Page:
Shoryu New Oxford Street 1

84 New Oxford Street , London, WC1A 1HB

  • Ichiryu
  • Ichiryu
  • Ichiryu
  • Ichiryu

SquareMeal Review of Shoryu New Oxford Street

Ramen aficionados have helped this pleasingly authentic noodle joint to thrive and multiply, despite stiff competition. Looks-wise, Shoryu mixes muted colours and nondescript artwork with traditional decorations such as white bamboo lamps, feature walls incorporating roof tiles, and a gong for welcoming diners – many of them Japanese. Despite the crowds, serenity and efficiency reign here: dishes go from order pad to plate faster than a speeding bullet train. Load up on shareable snacks such as “sinfully good” hirata buns, Wagyu beef skewers or “delightfully fresh” sashimi, but don't miss the signature Dracula tonkotsu – a deep, comforting, savoury bowl of garlic-laden broth that harbours tender BBQ pork, soft noodles, crisp Asian vegetables and a soy-seasoned egg. To drink, the list of sakés (including rare and premium offerings) is a draw; alternatively, try an Asian-inflected cocktail or a cleansing tea.

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7.0

Food & Drink: 6.0

Service: 7.0

Atmosphere: 7.0

Value: 6.0

Food & Drink: 3.0

Service: 3.0

Atmosphere: 3.0

Value: 3.0

Vi V. gold reviewer 27 March 2016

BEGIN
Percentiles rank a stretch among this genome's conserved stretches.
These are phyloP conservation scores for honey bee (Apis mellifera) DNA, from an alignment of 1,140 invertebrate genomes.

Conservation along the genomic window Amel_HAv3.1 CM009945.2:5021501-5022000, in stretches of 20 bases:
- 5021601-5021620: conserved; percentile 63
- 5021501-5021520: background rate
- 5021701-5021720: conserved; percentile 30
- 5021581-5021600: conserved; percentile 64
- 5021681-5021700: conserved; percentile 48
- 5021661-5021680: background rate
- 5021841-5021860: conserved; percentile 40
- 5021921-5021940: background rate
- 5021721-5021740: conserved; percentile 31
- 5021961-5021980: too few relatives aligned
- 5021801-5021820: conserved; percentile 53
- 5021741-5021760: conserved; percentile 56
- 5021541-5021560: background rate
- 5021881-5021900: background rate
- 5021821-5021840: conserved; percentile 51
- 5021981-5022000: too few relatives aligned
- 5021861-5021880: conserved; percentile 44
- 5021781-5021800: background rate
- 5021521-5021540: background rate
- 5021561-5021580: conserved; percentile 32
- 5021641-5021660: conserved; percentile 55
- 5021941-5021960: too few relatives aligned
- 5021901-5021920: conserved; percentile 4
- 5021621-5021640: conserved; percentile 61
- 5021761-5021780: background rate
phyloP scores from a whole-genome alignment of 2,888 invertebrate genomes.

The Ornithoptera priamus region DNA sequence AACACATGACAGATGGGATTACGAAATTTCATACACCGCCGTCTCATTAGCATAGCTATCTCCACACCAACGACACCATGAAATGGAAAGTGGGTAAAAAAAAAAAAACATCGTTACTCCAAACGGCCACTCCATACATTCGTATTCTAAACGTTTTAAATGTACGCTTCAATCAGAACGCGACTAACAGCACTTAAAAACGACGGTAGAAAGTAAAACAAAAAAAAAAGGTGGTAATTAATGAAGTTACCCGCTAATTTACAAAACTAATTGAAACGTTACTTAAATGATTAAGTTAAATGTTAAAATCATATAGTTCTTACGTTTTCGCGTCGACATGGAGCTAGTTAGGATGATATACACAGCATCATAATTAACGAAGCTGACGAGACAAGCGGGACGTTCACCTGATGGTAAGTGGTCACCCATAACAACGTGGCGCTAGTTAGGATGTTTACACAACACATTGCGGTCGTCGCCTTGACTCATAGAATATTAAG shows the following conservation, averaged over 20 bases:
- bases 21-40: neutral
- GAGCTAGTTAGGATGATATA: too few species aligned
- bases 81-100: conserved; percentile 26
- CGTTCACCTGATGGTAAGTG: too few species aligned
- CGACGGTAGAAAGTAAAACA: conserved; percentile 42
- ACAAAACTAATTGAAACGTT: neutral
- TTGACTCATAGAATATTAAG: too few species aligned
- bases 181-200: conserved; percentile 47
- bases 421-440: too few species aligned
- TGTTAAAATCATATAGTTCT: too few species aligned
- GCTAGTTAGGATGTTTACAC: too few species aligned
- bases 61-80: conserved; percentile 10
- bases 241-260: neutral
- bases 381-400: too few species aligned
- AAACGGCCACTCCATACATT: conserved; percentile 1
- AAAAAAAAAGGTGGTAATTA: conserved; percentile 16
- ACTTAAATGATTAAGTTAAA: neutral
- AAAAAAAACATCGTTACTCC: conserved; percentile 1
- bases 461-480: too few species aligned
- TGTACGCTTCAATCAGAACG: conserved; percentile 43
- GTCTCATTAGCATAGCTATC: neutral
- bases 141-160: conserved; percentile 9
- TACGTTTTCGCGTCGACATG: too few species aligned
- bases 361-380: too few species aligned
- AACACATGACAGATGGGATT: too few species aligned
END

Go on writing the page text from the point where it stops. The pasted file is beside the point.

Ichiryu, New Oxford Street – despite being a largish place (about 40 people) I find it surprising that Ichiryu has a policy of not seating you until everyone has arrived. So, it was predictable that they do not take reservations too. Unless you are someone important; the table next to us was reserved for a group of nine - Japanese speaking and also seemed to have special dishes served. Was the seating policy more of a selling point? However, their main selling point was the udon; freshly made by a chef behind the glass window. It makes a fantastic window display as well as providing the entertainment factor for those who needed to wait for their rest of the company to arrive – standing. The communal dining area was high but they also have standard height seating. I had a notion that fried food tend to be healthier in a Japanese eatery. Hence, we had our noodles along with some extra fried dishes to satiate the fried food craving. kakiage tempura £2.00 – a nest of fried vegetables. chicken cutlet £4.50 – the meat had a good balance of crunch and was still moist but it did look a little tired on the plate. beef curry £12.00 – japanese curry, sukiyaki beef, spring onion in tsuyu bonito soup. Thumbs up from my diner companion. zaru with assorted tempura £14.50 – prawn tempura, seafood and vegetable tempura, spring onion, wasabi, with dipping tsuyu bonito sauce (non-soup). Although the vegetables were a chunky cut, they were thoroughly cooked. The tempura batter looked like an out-of-the packet mix and didn't have that touch of lightness. And the fish tempura was not as fresh and had a noticeable fishy smell, I suspect it was already beginning to be past its good time. If you have seen the matcha noodles going round on social media, Ichiryu is one of the places in London where you can try it. I am slightly bedazzled as to why I did not order it because I had wanted to. At £1.50 extra, I thought it was definitely worth a try. But we skipped dessert because I was not a big fan of cheesecakes (although I love making them) or mochi. Overall, I find Ichiryu's fresh udon noodles fairly average but I say this comparing it to my other favourite place, Koya Bar. I was bound to. Koya Bar has set the yardstick for me. Ichiryu's ambiance is very much a cross like a canteen feel of Wagamama and a takeaway like Pret. Service was better, surprisingly good with their friendliness. Ichiryu is good for a friendly, casual week night evening with reasonable pricing. London WC1A 1HB GPS: Coordinate: 51.5169203 N, -0.1304306 E http://www.ichiryuudon.com/

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